Sunnis and Kurds reject Jaafari

Iraqi Sunni and Kurdish leaders have officially rejected the possibility of Ibrahim al-Jaafari remaining as prime minister in the next governmment.

    The US says political deadlock is fuelling violence in Iraq

    Al-Jaafari's Shia party, the United Iraqi Alliance (UIA), had made another attempt to save their embattled candidate by setting up a committee to talk to Sunni and Kurdish groups.

    But Dhafir al-Ani, of the Sunni-led National Concord Front, said: "We have sent a letter to our Shia brothers explaining that our position remains the same - that of rejecting Prime Minister Ibrahim al-Jaafari's candidacy."

    Mahmud Othman, a Kurdish member of the Iraqi parliament, said his group had again rejected al-Jaafari's candidacy.

    Al-Jaafari has faced opposition from within the UIA, with Adel Abdel Mahdi, the Iraqi vice-president, saying he should resign.

    "After we formally hear from the other lists, like the Iraqiya, which will also refuse to work with al-Jaafari, then we will today sit down in the alliance and decide," a senior UIA source said on Monday.

    However, the group announced later in the day that it would postpone until Tuesday its decision whether to drop al-Jaafari.

    Although the alliance has the largest number of seats in parliament, it falls short of an overall majority. Shia leaders need the Kurds and Sunnis to form a unity government.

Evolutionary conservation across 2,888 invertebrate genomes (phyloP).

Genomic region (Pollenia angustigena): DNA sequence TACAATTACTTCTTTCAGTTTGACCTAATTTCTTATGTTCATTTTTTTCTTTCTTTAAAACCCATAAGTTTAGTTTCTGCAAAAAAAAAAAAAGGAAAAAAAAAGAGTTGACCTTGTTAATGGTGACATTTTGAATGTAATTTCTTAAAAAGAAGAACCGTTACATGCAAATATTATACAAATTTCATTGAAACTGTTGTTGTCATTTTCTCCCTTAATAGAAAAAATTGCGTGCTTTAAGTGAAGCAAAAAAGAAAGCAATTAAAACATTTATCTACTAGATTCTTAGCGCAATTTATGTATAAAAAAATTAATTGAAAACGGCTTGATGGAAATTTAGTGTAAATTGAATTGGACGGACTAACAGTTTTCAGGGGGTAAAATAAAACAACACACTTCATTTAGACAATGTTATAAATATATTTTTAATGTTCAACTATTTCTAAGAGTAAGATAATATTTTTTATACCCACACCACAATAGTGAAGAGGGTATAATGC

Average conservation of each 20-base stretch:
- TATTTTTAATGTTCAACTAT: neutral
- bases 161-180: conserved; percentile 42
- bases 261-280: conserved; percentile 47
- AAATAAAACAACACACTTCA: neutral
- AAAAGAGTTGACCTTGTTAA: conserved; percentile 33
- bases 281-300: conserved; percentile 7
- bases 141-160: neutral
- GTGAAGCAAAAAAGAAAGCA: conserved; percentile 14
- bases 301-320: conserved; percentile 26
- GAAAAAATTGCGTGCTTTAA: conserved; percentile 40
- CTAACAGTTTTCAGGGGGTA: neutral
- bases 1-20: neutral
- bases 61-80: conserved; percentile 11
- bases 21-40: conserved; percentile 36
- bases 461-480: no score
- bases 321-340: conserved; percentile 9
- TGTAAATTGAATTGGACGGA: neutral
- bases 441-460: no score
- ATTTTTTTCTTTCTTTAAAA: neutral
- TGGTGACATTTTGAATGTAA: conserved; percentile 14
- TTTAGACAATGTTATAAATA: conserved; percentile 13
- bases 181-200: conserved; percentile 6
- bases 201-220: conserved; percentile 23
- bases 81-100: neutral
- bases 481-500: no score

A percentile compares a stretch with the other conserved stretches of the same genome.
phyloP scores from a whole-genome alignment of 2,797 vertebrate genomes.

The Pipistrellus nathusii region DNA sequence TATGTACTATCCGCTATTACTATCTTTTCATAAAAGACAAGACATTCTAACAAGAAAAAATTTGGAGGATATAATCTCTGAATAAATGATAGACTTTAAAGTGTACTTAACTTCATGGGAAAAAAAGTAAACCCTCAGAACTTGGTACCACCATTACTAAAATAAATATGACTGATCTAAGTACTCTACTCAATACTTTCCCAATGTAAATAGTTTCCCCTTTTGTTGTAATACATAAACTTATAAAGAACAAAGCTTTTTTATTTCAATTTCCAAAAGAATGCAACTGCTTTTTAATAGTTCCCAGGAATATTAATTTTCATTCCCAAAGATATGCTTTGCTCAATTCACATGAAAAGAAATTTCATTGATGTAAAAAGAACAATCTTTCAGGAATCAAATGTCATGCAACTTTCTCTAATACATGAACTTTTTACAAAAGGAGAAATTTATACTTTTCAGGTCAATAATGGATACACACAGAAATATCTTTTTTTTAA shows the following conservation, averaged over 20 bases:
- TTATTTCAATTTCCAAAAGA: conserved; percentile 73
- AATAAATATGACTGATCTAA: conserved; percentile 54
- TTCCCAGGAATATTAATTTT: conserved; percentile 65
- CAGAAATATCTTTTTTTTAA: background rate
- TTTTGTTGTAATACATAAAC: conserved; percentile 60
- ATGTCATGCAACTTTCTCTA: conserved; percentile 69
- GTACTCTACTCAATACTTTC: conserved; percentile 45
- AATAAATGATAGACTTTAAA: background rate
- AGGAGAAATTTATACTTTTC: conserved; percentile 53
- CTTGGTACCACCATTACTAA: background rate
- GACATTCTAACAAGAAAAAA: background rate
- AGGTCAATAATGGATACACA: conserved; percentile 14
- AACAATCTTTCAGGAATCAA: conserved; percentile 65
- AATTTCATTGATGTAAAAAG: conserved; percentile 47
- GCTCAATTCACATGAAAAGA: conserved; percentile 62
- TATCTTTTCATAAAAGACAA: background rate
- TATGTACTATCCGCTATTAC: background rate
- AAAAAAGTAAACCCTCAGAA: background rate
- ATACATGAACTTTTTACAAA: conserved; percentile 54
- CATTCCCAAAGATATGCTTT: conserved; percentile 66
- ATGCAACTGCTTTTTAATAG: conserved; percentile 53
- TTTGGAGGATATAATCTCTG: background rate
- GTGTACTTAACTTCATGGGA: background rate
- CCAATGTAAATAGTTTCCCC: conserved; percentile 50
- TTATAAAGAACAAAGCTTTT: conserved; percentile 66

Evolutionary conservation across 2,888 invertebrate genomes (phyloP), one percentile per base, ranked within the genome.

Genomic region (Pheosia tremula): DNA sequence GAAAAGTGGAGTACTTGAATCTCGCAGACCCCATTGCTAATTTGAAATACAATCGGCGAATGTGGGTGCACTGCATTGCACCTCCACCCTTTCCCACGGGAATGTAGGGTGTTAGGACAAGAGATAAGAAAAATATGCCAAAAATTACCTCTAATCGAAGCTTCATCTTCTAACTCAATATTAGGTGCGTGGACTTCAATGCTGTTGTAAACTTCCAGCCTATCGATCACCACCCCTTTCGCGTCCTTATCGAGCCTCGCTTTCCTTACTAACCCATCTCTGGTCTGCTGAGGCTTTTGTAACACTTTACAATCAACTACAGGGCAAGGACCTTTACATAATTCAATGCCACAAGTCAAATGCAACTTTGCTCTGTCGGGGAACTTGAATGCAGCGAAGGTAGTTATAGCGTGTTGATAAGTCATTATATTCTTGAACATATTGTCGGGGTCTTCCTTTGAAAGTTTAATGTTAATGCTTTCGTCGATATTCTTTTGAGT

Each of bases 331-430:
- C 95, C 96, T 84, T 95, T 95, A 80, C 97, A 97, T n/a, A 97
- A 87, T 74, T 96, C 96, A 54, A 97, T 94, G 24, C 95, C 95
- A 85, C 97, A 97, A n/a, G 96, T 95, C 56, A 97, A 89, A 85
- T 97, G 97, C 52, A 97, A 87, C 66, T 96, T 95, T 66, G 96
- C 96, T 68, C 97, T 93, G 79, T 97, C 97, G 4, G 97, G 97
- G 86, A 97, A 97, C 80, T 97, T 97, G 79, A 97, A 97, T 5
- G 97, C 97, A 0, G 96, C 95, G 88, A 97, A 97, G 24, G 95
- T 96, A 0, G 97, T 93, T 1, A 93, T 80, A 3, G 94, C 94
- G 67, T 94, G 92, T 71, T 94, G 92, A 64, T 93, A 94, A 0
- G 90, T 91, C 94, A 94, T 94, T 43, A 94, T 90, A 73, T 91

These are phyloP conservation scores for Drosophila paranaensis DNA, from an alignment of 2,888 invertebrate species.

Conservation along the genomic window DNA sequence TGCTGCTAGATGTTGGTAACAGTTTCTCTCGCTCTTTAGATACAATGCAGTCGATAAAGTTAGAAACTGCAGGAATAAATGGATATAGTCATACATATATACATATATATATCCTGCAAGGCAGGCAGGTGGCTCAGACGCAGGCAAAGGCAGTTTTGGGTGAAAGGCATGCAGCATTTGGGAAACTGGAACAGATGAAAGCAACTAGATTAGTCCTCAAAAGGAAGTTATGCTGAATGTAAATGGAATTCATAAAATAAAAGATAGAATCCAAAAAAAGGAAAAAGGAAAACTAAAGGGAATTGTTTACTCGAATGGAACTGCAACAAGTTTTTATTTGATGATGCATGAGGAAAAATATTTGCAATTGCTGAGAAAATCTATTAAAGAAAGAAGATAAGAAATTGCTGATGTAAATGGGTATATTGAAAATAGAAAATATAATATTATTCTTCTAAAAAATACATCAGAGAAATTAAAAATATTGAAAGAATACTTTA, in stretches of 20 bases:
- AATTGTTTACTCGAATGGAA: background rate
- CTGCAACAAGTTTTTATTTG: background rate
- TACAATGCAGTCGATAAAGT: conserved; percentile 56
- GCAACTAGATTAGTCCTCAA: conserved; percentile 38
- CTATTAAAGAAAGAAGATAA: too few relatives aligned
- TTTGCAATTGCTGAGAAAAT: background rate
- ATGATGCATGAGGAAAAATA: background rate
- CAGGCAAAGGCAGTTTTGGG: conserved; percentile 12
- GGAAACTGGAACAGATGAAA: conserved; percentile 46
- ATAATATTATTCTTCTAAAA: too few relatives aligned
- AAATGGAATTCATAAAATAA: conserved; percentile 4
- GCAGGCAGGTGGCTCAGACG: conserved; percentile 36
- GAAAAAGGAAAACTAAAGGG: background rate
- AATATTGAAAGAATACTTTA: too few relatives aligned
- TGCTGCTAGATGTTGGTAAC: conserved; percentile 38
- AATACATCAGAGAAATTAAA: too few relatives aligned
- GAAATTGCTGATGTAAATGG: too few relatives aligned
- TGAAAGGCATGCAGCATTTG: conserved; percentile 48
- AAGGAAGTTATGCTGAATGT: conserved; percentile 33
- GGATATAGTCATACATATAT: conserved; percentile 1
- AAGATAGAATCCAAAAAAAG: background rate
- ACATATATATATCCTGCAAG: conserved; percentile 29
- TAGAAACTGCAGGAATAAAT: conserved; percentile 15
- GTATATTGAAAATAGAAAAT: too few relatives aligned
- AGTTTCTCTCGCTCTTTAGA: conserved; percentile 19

Deadlock

    Sunni and Kurdish groups accuse the prime minister of monopolising power and failing to lead the country adequately.

    The US and Britain have urged al-Jaafari to step aside to break the deadlock

    over the formation of a government, believing that the political vacuum there is fuelling ongoing violence.

    More than 100 Shias have been killed in a week during a series of bombings, some attacking religious sites.

    Triple bombings killed 90 worshippers at a popular Baghdad mosque after Friday prayers, and 12 people died in a series of attacks on Sunday.

    SOURCE: Agencies


    YOU MIGHT ALSO LIKE

    How Moscow lost Riyadh in 1938

    How Moscow lost Riyadh in 1938

    Russian-Saudi relations could be very different today, if Stalin hadn't killed the Soviet ambassador to Saudi Arabia.

    Interactive: Coding like a girl

    Interactive: Coding like a girl

    What obstacles do young women in technology have to overcome to achieve their dreams? Play this retro game to find out.

    The War in October: What Happened in 1973?

    The War in October: What Happened in 1973?

    Al Jazeera examines three weeks of war from which both Arabs and Israelis claimed to emerge victorious.